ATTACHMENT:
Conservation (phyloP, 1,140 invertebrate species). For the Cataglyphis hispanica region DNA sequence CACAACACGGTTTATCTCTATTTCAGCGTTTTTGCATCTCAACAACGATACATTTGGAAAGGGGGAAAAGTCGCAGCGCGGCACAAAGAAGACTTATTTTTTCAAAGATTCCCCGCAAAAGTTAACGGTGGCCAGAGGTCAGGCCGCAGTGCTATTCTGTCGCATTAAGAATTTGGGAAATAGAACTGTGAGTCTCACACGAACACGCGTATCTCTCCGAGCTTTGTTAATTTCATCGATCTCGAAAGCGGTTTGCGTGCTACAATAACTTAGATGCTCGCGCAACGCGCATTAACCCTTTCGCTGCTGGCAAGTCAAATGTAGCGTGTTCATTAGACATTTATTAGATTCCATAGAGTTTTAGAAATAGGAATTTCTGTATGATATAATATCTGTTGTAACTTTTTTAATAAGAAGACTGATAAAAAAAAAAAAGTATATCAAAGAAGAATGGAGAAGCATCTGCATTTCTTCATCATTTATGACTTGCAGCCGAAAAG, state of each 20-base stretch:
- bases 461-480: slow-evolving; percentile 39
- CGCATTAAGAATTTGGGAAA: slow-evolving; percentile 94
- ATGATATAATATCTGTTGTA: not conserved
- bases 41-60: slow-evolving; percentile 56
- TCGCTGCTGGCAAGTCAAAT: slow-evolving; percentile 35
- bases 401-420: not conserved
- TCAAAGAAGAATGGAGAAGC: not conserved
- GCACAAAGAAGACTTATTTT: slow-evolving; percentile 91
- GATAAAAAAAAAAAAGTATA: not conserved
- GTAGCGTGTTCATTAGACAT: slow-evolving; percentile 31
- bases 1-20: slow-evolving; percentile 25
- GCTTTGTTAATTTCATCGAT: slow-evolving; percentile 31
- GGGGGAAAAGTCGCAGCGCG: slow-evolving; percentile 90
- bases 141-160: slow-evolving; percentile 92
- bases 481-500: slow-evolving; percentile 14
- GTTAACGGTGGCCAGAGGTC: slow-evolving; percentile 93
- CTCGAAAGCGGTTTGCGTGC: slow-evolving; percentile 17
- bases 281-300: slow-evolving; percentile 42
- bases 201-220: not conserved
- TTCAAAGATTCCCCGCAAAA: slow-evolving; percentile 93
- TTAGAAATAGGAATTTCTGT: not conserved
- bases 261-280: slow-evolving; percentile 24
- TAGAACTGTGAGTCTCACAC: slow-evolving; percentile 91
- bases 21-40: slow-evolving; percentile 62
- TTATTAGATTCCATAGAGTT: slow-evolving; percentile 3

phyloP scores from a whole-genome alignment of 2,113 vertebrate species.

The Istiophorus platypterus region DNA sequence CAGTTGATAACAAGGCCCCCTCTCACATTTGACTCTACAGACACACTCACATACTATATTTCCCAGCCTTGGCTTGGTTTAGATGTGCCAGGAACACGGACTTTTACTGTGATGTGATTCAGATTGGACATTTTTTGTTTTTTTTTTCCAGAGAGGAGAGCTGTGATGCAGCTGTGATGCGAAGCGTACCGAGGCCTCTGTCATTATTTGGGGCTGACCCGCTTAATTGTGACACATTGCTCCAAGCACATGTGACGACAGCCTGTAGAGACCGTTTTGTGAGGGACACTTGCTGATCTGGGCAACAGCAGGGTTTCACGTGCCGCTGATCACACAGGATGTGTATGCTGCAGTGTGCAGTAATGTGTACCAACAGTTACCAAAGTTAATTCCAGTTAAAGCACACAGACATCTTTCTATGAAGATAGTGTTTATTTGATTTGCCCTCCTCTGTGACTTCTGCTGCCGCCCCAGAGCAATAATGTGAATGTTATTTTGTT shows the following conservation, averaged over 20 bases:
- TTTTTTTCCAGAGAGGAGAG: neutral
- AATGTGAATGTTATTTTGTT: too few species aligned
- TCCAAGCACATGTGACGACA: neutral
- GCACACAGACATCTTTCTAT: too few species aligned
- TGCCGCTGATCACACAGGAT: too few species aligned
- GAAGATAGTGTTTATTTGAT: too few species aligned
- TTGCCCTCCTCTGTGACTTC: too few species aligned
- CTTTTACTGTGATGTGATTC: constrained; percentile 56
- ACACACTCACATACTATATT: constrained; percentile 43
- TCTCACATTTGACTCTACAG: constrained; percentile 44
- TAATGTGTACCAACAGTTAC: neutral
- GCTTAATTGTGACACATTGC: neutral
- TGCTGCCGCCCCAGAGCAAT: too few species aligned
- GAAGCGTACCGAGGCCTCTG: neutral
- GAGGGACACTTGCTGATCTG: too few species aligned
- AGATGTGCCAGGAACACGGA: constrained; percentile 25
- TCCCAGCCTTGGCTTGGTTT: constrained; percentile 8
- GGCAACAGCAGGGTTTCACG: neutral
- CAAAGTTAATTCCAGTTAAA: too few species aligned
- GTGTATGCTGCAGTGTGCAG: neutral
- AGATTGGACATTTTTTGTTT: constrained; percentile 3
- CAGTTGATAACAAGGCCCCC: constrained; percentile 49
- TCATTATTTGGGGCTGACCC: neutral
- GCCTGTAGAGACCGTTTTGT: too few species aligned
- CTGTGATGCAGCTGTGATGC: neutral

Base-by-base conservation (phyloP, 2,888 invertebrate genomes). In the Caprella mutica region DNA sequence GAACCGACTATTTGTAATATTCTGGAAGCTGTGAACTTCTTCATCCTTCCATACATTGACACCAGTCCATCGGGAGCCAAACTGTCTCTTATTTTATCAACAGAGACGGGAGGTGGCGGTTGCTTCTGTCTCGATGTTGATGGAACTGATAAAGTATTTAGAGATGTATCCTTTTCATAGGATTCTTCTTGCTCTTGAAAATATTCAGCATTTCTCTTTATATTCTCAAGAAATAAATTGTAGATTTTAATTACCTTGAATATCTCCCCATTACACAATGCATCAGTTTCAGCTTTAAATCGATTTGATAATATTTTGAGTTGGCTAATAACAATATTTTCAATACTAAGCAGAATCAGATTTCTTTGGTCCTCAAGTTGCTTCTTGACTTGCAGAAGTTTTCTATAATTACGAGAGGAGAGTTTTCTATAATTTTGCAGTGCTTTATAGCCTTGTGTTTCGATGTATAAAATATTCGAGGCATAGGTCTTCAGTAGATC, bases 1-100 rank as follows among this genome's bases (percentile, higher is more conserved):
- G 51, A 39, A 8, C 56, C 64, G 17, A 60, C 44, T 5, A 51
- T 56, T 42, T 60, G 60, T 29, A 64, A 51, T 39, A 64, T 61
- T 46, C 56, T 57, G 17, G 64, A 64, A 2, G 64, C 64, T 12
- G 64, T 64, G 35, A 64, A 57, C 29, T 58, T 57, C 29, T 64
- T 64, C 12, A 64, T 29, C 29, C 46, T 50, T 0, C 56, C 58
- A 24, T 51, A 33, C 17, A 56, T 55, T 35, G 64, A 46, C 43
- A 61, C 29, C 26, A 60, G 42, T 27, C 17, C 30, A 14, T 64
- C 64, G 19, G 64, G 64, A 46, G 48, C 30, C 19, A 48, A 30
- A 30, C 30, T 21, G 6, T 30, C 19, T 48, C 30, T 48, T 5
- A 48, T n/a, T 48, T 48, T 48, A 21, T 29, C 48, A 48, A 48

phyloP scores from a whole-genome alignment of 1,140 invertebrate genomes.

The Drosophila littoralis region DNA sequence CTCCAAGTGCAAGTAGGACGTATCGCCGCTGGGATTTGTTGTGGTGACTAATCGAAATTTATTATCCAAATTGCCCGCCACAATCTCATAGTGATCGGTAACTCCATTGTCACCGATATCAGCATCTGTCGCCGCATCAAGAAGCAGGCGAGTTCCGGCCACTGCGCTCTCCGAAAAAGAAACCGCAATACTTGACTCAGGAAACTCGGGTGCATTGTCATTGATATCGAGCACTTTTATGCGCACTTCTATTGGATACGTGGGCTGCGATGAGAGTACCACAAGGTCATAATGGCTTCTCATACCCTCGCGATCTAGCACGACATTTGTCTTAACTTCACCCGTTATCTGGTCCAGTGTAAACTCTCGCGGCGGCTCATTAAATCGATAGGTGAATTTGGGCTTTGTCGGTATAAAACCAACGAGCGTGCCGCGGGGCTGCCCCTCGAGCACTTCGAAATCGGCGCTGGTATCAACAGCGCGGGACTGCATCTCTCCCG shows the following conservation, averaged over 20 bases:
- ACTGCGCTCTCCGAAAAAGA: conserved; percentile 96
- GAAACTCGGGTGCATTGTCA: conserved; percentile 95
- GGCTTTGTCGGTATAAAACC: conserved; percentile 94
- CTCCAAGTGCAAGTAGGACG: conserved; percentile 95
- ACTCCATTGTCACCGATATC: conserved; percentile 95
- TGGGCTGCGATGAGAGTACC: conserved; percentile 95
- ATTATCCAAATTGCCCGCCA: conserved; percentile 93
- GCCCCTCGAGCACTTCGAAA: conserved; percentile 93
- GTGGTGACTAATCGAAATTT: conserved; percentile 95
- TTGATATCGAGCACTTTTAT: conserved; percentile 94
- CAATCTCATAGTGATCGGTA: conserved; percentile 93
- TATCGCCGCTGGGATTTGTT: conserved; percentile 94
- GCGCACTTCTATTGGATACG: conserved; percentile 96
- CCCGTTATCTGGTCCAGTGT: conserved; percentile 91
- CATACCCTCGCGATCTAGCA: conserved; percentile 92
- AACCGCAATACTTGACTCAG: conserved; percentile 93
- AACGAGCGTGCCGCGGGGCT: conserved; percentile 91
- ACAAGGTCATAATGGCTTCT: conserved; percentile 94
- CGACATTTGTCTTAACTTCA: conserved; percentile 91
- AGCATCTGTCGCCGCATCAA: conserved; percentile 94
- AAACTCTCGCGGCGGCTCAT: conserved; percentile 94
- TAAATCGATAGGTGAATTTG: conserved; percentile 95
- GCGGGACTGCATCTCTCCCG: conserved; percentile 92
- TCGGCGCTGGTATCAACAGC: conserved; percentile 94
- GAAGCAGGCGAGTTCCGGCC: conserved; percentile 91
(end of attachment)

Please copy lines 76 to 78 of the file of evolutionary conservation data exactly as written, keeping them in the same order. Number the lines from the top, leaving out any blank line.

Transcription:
- TTGATATCGAGCACTTTTAT: conserved; percentile 94
- CAATCTCATAGTGATCGGTA: conserved; percentile 93
- TATCGCCGCTGGGATTTGTT: conserved; percentile 94